Federal inspectors, plant operators discuss nuke plant leak

By Michael Graczyk
Associated Press Writer
The Associated Press


Federal regulators told operators of the South Texas Project nuclear plant on Monday they would notify them by the end of the week whether a generating unit idled by a pair of leaks in a reactor can be restarted now that the repairs have been completed.

"I think you can tell from our presentation we're very satisfied with the actions you have taken," Dwight Chamberlain, acting deputy regional administrator for the Arlington-based Region IV Nuclear Regulatory Commission, said after hearing an explanation of the inspections, repairs and future monitoring by operators of the power plant near Bay City.

"We believe we have developed a very strong safety culture at South Texas Project," said Joe Sheppard, president and CEO of the STNP Nuclear Operating Co. "We believe we have done it right and we believe we are ready to restart Unit 1 to service in a safe and reliable manner."

Unit of the twin reactor South Texas Project about 90 miles southwest of Houston already was shut in March for routine refueling and maintenance when an inspection April 12 detected a tiny deposit containing boric acid described as about half the size of an aspirin on the bottom of the containment area of the reactor vessel.

Small vertical cracks known as "axial" cracks, were found in two of the 58 instrumentation tubes inside the reactor vessel, a 6-inch-thick steel container 46 feet high and more than 14 feet wide. Instruments within the tubes measure the operations of the reactor.

"We believe the cause of this condition was a fabrication flaw in the original construction that created and overstressed condition that caused the initiation of the cracks," Sheppard said.

"This theory has merit," Russ Bywater, a senior reactor analyst and head of the NRC inspection team, said. "The repair is acceptable no matter what the cause of the cracks in the weld."

Experts from as far away as France and Japan were brought in to help devise a repair plan that involved cutting out the cracked part of the vessel and replacing it by welding in a more corrosion-resistant alloy for the tubes, which were described as having the circumference of a person's little finger.

Sheppard noted that since the specific problem had never occurred before, "We deployed technology in May that did not exist in April."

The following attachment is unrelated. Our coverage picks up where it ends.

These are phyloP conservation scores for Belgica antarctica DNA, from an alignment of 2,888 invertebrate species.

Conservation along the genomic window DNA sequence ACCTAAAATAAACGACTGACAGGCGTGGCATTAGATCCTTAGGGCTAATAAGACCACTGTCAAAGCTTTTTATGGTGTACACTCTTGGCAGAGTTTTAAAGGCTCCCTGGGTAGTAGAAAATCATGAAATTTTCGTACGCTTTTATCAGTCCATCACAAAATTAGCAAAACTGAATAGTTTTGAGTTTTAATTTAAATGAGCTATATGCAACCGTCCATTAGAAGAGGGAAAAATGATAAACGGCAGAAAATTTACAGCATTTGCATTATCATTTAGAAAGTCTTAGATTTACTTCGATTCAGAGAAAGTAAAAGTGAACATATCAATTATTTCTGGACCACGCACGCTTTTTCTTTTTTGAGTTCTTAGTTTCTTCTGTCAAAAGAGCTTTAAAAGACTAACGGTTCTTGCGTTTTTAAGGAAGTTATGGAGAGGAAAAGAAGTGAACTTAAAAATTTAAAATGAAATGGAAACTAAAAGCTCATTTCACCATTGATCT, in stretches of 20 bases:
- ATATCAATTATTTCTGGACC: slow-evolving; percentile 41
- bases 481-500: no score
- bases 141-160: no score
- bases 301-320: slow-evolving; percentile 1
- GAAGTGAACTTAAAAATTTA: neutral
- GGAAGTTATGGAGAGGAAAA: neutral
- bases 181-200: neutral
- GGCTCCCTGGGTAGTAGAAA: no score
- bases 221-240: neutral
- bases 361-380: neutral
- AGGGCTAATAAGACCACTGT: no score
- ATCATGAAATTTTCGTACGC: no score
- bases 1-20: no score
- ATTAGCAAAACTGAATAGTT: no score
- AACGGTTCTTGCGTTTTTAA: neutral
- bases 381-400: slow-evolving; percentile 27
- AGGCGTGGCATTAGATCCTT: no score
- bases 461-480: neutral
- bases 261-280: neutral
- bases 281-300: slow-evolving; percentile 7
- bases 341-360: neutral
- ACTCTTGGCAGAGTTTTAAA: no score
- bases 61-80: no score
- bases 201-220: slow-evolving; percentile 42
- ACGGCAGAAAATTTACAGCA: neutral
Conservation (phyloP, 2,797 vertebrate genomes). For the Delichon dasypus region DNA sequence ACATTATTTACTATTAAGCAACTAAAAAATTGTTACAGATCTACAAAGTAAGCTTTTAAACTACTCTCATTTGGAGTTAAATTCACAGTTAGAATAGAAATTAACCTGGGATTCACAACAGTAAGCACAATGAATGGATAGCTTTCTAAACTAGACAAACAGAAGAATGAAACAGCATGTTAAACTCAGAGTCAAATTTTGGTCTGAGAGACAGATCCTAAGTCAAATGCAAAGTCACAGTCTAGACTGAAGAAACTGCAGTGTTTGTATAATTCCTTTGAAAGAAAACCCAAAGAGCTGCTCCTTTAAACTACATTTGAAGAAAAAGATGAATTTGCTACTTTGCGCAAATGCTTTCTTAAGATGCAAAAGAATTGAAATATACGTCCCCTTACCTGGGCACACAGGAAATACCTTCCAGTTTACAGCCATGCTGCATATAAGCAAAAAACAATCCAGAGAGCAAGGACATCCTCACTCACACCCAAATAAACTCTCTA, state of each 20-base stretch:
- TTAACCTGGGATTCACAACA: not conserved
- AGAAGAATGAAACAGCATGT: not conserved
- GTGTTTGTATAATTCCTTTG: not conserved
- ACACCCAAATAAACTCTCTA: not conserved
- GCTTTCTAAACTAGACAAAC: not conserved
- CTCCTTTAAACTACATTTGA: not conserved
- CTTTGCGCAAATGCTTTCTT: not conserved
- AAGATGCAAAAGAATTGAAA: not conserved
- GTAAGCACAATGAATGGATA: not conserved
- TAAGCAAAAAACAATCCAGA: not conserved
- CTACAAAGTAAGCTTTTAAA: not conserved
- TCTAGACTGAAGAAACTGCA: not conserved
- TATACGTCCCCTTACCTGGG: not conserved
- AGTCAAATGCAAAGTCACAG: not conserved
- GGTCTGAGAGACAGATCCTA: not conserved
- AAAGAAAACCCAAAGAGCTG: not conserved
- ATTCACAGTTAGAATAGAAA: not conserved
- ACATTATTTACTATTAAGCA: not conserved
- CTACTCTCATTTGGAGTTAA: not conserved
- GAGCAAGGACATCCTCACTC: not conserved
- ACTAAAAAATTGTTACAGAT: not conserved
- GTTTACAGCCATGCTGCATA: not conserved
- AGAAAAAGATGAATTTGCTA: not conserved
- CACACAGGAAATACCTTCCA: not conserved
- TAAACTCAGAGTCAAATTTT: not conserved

"We have properly addressed the ...condition in a safe and comprehensive manner," plant manager Ed Halpin said. "The engineering analysis supporting the repair has been very thorough. We understand the cause and actions for future monitoring have been put into place.

"We have confidence in the repair and the quality of the work that has been done. Unit 1 is ready for a safe reliable startup and return to power operations."

"We're confident the repair is fine." Bywater agreed.

He also said inspectors were confident of the commitment of the plant managers to monitor the reactor and its twin Unit 2.

Another possible cause of the leak was a phenomenon known as primary water stress corrosion cracking, a slow corrosion for certain alloys that can occur at high temperatures and stress levels.

That problem has been found at other nuclear plants but in tubes at the top of the reactor and not the bottom, like at South Texas.

Bywater said samples of the metal taken from the cracked area of the vessel were being tested but results would not be known until later in the year.

All 58 of the instrumentation tubes on Unit 1 were examined and no other cracks were found. The repairs were completed earlier this month.

The plant's second reactor, which remains up and running, is set for maintenance in 2005, when it will undergo similar inspection.

"We just have to wait and see," Halpin said about prospects for a green light from the NRC to restart Unit 1. "We're ready. We want to do it safely. We're not in a rush."

The two reactors produce 2,500 megawatts of electricity and serve more than 1 million homes in south central Texas. Unit 1 went into service on August 1988. Unit 2 joined it 10 months later.

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